For most mental health-related claims, compensability is complicated and will vary by state and the claim’s specific circumstances. However, experts say mental-only claims and physical injury claims with alleged mental components are on the rise and employers need to prepare to defend such claims. Also, more employees are requesting accommodations for mental, emotional, or psychiatric conditions. Especially concerning is the general acceptance among workers’ compensation stakeholders that unaddressed behavioral health issues, such as fear, unrealistic expectations, and poor social support, delay an injured worker’s recovery and return to work, significantly extending duration and costs.

    An effective strategy needs to combine strengthening support services with addressing workplace issues that adversely affect workers’ psychological well-being. Some common concerns are workplace bullying, unreasonable deadlines and workloads, fatigue, poor manager relationships, lack of trust, inadequate time off, inappropriate workplace design, stress, and stigma. A focus on total worker health (TWH) means that work practices are not only designed to be safe but also designed around workers’ physical and psychological well-being.

  4. Technology: Strategy and transparency are a must — The need for companies to invest heavily in PPE and occupational health to protect workers from COVID has lessened and safety budgets are focused on technologies that improve workplace automation, efficiency, and safety, advance capabilities, and streamline administrative functions. For injury prevention, wearables aid in work assistance and injury prevention, digital solutions such as artificial intelligence (AI) and the Internet of Things (IoT) facilitate early detection and prediction of anomalies that lead to accidents, immersive technologies and gamification simplify training processes, and collaborative robots avoid the exposure of workers to hazardous situations. A common problem is that systems are not integrated and legacy infrastructure and applications limit capabilities and create much data that is not actionable. It’s expected that IT budgets will be tight in 2023; companies need to evaluate their data management and develop a long-term strategy to effectively leverage technology.The rapid growth in technology fuels many privacy concerns, which have led to regulatory actions. The EEOC issued guidance regarding AI-related disability discrimination, the NLRB announced a focus on monitoring and algorithm-driven management, and new state laws on electronic monitoring, including in New York and New Jersey, took effect. New York City’s bill regulating employers’ use of automated employment decision tools took effect on January 1, 2023 (enforcement is delayed until April 15, 2023). California’s Privacy Rights Act includes protections for employees, job applicants, and independent contractors. Other AI laws are pending at the federal, state, and local levels and employee pushback is on the rise.

    In 2023 employers must prioritize transparency around how they collect, use, and store data, stay abreast of changing regulations, consider practices to strengthen employee buy-in, and monitor new and evolving cyber-security threats. The cyber insurance industry has tightened underwriting standards and requires extensive knowledge and monitoring of cyber-security protocols and remediation plans. New technologies should be assessed and monitored continuously beyond implementation, and vendors or digital supply chains evaluated. Efforts should focus on building cyber resilience rather than simply preventing incidents.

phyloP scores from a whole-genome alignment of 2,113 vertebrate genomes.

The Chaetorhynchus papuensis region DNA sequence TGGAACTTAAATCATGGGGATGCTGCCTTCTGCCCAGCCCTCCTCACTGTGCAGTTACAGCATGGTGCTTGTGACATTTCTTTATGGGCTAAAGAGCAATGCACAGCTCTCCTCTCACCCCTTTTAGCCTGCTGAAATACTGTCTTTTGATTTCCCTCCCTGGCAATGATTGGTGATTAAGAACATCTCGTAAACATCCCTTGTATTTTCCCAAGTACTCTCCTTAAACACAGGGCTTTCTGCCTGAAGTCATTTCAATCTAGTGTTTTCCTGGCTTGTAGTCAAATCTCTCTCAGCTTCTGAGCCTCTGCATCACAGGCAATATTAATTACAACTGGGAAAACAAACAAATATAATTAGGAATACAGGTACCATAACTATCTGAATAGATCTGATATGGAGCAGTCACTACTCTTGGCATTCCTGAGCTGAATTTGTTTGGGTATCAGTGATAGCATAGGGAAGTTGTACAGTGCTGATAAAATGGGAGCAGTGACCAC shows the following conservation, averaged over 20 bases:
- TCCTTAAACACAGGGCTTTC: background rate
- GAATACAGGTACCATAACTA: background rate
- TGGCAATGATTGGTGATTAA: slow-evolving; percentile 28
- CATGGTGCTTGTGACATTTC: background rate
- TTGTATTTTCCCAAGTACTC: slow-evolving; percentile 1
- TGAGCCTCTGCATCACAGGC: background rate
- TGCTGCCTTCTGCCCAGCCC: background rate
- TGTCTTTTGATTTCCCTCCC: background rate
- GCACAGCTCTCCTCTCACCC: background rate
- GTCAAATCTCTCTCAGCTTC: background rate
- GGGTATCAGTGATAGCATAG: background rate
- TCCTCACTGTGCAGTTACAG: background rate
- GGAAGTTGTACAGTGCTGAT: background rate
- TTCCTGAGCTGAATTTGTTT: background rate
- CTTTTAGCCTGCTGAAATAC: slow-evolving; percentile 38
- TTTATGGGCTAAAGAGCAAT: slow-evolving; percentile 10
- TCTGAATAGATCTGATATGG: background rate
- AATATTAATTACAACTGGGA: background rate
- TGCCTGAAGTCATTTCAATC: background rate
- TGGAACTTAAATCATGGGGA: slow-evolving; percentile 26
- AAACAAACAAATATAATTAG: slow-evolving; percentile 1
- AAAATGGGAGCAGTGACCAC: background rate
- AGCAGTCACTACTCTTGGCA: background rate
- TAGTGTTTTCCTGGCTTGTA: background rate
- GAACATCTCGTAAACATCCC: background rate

5. Unions: Be aware of resurging activity — The labor movement had a resurgence in 2022 – union representation petitions were up 58 percent for the fiscal year, unfair labor practice charges increased almost 15 percent, and the NLRB continued to make changes to favor unions. Union organizing at high-profile companies such as Starbucks and Amazon attracted much media attention.Collective bargain agreements can affect workers’ comp in many ways, including limits to recovery-at-work programs. While union momentum may slow with a sluggish economy, employers are encouraged to take steps to ensure a positive work environment to help resist unionization.
  6. Workplace violence prevention: Strengthen employee involvement and leverage technology — t’s estimated that nearly two million workers experience violent acts at work annually. The country’s spike in mass public shootings has raised awareness among employers of the need to prevent violence and address mental health in the workplace. Some companies have done a good job at identifying risk factors, enhancing security measures, providing active shooter training to protect their employees, and crisis intervention post-incident; however, the threat of workplace violence is ever-present and needs constant monitoring.Increasingly, employers are recognizing the importance of employee involvement in identifying vulnerabilities in employers’ plans and preventing violence perpetrated by an employee or other known individuals. Employees should be trained in identifying troubling signs and feel secure in voicing concerns about employees’ behavior through confidential channels.